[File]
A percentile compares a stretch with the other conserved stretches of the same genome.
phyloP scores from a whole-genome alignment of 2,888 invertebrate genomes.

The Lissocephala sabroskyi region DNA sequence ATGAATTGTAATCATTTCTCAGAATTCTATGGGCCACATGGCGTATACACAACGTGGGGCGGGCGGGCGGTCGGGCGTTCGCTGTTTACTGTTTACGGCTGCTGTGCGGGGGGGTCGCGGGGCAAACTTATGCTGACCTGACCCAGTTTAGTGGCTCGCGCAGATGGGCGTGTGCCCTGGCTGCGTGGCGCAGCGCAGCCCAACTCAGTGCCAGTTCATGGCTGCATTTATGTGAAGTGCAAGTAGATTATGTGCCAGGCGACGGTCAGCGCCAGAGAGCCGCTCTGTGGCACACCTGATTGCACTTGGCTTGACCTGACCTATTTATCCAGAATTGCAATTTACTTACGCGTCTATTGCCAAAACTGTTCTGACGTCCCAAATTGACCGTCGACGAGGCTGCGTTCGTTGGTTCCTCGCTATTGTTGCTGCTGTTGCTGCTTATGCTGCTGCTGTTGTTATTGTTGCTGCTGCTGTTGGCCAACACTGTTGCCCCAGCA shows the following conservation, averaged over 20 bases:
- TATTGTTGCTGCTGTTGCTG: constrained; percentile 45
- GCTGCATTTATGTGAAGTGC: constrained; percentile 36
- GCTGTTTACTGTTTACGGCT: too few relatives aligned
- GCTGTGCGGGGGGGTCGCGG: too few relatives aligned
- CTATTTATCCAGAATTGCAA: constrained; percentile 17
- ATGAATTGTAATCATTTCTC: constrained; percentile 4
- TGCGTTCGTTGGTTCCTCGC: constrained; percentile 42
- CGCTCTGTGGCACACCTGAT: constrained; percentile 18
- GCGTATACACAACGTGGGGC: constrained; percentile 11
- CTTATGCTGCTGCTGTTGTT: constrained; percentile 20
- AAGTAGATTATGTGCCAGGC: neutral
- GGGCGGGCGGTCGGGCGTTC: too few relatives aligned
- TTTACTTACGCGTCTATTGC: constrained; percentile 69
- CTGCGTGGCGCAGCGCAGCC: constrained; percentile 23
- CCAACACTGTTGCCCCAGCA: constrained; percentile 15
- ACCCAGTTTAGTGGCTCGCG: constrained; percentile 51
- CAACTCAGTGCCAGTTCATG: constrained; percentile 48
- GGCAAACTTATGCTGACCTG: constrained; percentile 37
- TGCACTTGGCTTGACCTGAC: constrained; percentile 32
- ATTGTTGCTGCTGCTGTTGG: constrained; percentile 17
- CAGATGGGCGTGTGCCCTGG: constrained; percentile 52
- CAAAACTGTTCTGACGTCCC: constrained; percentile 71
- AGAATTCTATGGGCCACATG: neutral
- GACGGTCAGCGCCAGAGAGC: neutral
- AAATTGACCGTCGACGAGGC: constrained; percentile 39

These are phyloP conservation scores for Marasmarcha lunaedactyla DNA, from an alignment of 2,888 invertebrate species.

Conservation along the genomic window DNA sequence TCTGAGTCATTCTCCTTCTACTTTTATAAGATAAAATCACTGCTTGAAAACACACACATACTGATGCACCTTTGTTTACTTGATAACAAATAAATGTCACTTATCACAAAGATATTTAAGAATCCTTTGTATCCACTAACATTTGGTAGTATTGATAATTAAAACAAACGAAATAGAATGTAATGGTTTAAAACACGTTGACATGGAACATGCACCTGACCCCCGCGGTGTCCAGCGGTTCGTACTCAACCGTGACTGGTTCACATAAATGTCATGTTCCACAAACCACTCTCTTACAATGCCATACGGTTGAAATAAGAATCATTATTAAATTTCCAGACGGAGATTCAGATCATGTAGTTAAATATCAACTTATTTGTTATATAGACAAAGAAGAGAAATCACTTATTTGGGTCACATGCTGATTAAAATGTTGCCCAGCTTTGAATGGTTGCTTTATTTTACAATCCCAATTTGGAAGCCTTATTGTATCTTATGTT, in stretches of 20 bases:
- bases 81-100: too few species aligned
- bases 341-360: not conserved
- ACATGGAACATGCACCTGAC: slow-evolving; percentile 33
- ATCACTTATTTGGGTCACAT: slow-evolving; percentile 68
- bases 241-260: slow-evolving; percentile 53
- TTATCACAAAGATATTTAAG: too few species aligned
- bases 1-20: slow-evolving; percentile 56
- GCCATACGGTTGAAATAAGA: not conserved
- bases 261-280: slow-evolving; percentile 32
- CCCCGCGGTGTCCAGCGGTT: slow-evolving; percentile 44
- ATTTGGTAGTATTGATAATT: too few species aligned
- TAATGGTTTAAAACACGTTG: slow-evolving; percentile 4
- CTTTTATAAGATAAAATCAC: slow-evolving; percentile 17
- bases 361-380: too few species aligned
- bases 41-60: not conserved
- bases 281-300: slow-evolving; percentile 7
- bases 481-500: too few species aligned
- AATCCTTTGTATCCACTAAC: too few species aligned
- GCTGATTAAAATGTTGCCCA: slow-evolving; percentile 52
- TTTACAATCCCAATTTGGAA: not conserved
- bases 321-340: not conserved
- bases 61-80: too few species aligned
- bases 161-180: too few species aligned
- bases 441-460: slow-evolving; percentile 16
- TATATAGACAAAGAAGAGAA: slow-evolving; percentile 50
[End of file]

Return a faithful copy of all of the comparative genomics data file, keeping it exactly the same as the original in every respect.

A percentile compares a stretch with the other conserved stretches of the same genome.
phyloP scores from a whole-genome alignment of 2,888 invertebrate genomes.

The Lissocephala sabroskyi region DNA sequence ATGAATTGTAATCATTTCTCAGAATTCTATGGGCCACATGGCGTATACACAACGTGGGGCGGGCGGGCGGTCGGGCGTTCGCTGTTTACTGTTTACGGCTGCTGTGCGGGGGGGTCGCGGGGCAAACTTATGCTGACCTGACCCAGTTTAGTGGCTCGCGCAGATGGGCGTGTGCCCTGGCTGCGTGGCGCAGCGCAGCCCAACTCAGTGCCAGTTCATGGCTGCATTTATGTGAAGTGCAAGTAGATTATGTGCCAGGCGACGGTCAGCGCCAGAGAGCCGCTCTGTGGCACACCTGATTGCACTTGGCTTGACCTGACCTATTTATCCAGAATTGCAATTTACTTACGCGTCTATTGCCAAAACTGTTCTGACGTCCCAAATTGACCGTCGACGAGGCTGCGTTCGTTGGTTCCTCGCTATTGTTGCTGCTGTTGCTGCTTATGCTGCTGCTGTTGTTATTGTTGCTGCTGCTGTTGGCCAACACTGTTGCCCCAGCA shows the following conservation, averaged over 20 bases:
- TATTGTTGCTGCTGTTGCTG: constrained; percentile 45
- GCTGCATTTATGTGAAGTGC: constrained; percentile 36
- GCTGTTTACTGTTTACGGCT: too few relatives aligned
- GCTGTGCGGGGGGGTCGCGG: too few relatives aligned
- CTATTTATCCAGAATTGCAA: constrained; percentile 17
- ATGAATTGTAATCATTTCTC: constrained; percentile 4
- TGCGTTCGTTGGTTCCTCGC: constrained; percentile 42
- CGCTCTGTGGCACACCTGAT: constrained; percentile 18
- GCGTATACACAACGTGGGGC: constrained; percentile 11
- CTTATGCTGCTGCTGTTGTT: constrained; percentile 20
- AAGTAGATTATGTGCCAGGC: neutral
- GGGCGGGCGGTCGGGCGTTC: too few relatives aligned
- TTTACTTACGCGTCTATTGC: constrained; percentile 69
- CTGCGTGGCGCAGCGCAGCC: constrained; percentile 23
- CCAACACTGTTGCCCCAGCA: constrained; percentile 15
- ACCCAGTTTAGTGGCTCGCG: constrained; percentile 51
- CAACTCAGTGCCAGTTCATG: constrained; percentile 48
- GGCAAACTTATGCTGACCTG: constrained; percentile 37
- TGCACTTGGCTTGACCTGAC: constrained; percentile 32
- ATTGTTGCTGCTGCTGTTGG: constrained; percentile 17
- CAGATGGGCGTGTGCCCTGG: constrained; percentile 52
- CAAAACTGTTCTGACGTCCC: constrained; percentile 71
- AGAATTCTATGGGCCACATG: neutral
- GACGGTCAGCGCCAGAGAGC: neutral
- AAATTGACCGTCGACGAGGC: constrained; percentile 39

These are phyloP conservation scores for Marasmarcha lunaedactyla DNA, from an alignment of 2,888 invertebrate species.

Conservation along the genomic window DNA sequence TCTGAGTCATTCTCCTTCTACTTTTATAAGATAAAATCACTGCTTGAAAACACACACATACTGATGCACCTTTGTTTACTTGATAACAAATAAATGTCACTTATCACAAAGATATTTAAGAATCCTTTGTATCCACTAACATTTGGTAGTATTGATAATTAAAACAAACGAAATAGAATGTAATGGTTTAAAACACGTTGACATGGAACATGCACCTGACCCCCGCGGTGTCCAGCGGTTCGTACTCAACCGTGACTGGTTCACATAAATGTCATGTTCCACAAACCACTCTCTTACAATGCCATACGGTTGAAATAAGAATCATTATTAAATTTCCAGACGGAGATTCAGATCATGTAGTTAAATATCAACTTATTTGTTATATAGACAAAGAAGAGAAATCACTTATTTGGGTCACATGCTGATTAAAATGTTGCCCAGCTTTGAATGGTTGCTTTATTTTACAATCCCAATTTGGAAGCCTTATTGTATCTTATGTT, in stretches of 20 bases:
- bases 81-100: too few species aligned
- bases 341-360: not conserved
- ACATGGAACATGCACCTGAC: slow-evolving; percentile 33
- ATCACTTATTTGGGTCACAT: slow-evolving; percentile 68
- bases 241-260: slow-evolving; percentile 53
- TTATCACAAAGATATTTAAG: too few species aligned
- bases 1-20: slow-evolving; percentile 56
- GCCATACGGTTGAAATAAGA: not conserved
- bases 261-280: slow-evolving; percentile 32
- CCCCGCGGTGTCCAGCGGTT: slow-evolving; percentile 44
- ATTTGGTAGTATTGATAATT: too few species aligned
- TAATGGTTTAAAACACGTTG: slow-evolving; percentile 4
- CTTTTATAAGATAAAATCAC: slow-evolving; percentile 17
- bases 361-380: too few species aligned
- bases 41-60: not conserved
- bases 281-300: slow-evolving; percentile 7
- bases 481-500: too few species aligned
- AATCCTTTGTATCCACTAAC: too few species aligned
- GCTGATTAAAATGTTGCCCA: slow-evolving; percentile 52
- TTTACAATCCCAATTTGGAA: not conserved
- bases 321-340: not conserved
- bases 61-80: too few species aligned
- bases 161-180: too few species aligned
- bases 441-460: slow-evolving; percentile 16
- TATATAGACAAAGAAGAGAA: slow-evolving; percentile 50